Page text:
Now, I have suggested that in Amish-themed stories there is likely to be less graphic violence. Well, that is definitely not the case in Sworn to Silence by Linda Castillo.

While also taking place in bucolic areas of Ohio, the story begins with a flashback a description of the actions of a madman known as "The Slaughterhouse Killer" so graphic that is best read with your eyes averted. Unfortunately, what you miss on the first go-round is bound to pop up again and again for your edification. The lone survivor of that years-earlier series of brutal murders was Kate Burkholder, then a young Amish girl who left the faith and her home after the killings. Kate went into law enforcement in the city before returning to her home town of Painter’s Mill as Chief of Police. One snowy day, another body is found with all the hallmarks of a maniacal killing dealt by the Slaughterhouse Killer. Kate has to reconnect with her Amish family in order to solve this case before more girls are killed. In this novel, there is no respite from violence, four-letter words and the only sex is criminal. There are three novels in the Silence series; the next is Pray for Silence and new this year is Breaking Silence.

In a somewhat feminine homage to the movie Witness, Karen Harper has written a story that takes place in, where else, Ohio. Dark Harvest is about an Amish community under siege from an unknown foe. At first, they were targeted by mean-spirited pranks such as the spray painting of quilts hanging on clotheslines. The leaders of the community do not report these things to the authorities because they believe that they are under God’s protection. But when some of the pranks become more dangerous and the lives of children may be at stake, Luke Brand, the son of the ailing current bishop asks the local authorities for help. Into the community comes Kat Lindley, masquerading as Luke’s fiancée. Kat is a policewoman recuperating from an injury and now she is on hand to observe whether the pranksters are local militia who are anti-everything, local carpenters who dislike the Amish carpenters or, even worse, ostensible friends to the Amish. The deaths of two bishops escalate the fears in the community and Kat finds herself in some dangerous situations before she is able to hone in on the culprits. The excellent cooking of her Amish hosts is one perk of the job that is changing the way she looks at herself–but not in a mirror of course, since that is forbidden vanity. This story is the second in a trilogy, bookended by Dark Road Home and Dark Angel, and Harper has started a second Amish series featuring an artist who paints murals on barns in her Amish community.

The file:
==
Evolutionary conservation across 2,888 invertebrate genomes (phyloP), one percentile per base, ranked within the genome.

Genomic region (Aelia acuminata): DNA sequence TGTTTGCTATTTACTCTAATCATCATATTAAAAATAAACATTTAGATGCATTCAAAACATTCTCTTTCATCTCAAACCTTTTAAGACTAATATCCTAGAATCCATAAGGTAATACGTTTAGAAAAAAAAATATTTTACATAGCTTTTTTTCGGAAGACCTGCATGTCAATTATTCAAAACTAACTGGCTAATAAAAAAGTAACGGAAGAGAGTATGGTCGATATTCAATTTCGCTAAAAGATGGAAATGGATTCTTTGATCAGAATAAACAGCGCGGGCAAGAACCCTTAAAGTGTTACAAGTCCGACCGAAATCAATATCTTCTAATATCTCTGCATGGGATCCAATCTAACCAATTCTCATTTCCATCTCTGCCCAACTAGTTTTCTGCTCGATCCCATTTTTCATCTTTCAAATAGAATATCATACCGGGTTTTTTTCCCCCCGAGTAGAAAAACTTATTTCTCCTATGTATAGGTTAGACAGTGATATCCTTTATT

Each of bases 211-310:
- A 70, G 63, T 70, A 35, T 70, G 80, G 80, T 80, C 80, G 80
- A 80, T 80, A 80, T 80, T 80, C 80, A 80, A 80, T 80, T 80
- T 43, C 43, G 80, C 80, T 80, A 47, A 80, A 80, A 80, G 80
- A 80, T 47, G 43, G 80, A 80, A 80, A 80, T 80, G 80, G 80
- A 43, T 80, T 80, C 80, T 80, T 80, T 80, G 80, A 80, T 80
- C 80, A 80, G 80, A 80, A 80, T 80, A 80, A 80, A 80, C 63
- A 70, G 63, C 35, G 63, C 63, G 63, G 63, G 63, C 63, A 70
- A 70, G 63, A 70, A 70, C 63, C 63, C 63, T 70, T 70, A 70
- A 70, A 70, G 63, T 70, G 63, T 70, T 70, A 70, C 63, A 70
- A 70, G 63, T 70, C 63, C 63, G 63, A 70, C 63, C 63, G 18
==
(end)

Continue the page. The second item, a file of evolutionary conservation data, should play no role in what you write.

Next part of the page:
Most of the stories I have read include a good dollop of Amish culture, but some of them really gloss over the hard parts, or parts you may not agree with, such as the limited education allowed. Still, there is usually a good look at some realities we among the "English" would find hard to adjust to. Hardships from my point of view would be the underwear, or lack thereof (no bras), the eighth-grade end to school, and outhouses. Worst-case scenario would be little light to read by and no time or need to read in any case. No, I would not make it in this life.

The Amish do have groups with varying strictness about certain aspects of their culture; no two sects are exactly the same, except in the basic religious beliefs. But, as one character puts it, we are human too. This aspect is dealt with by the Rumspringa, which allows adolescents a period of time to cut loose without condemnation, so that they can then make a decision to leave the community or choose a life commitment to the faith (as most do).

We all know from current events that despite the efforts a community makes to preserve a way of life, evil people and evil deeds break down the walls. So murder mysteries and crime stories revolving around a reclusive pacifist sect or culture are bound to be written, read and enjoyed for many different reasons. Human frailty spares no one and that is the grist of fiction writing. I avoided reading that nonfiction book about the true crime murders in the Amish schoolhouse. Fiction I can handle; reality, not so much.


  1. Fascinating entry today, thanks. It didn't occur to me that mysteries would be set in the Amish community. I'm enjoying this blog. --Leah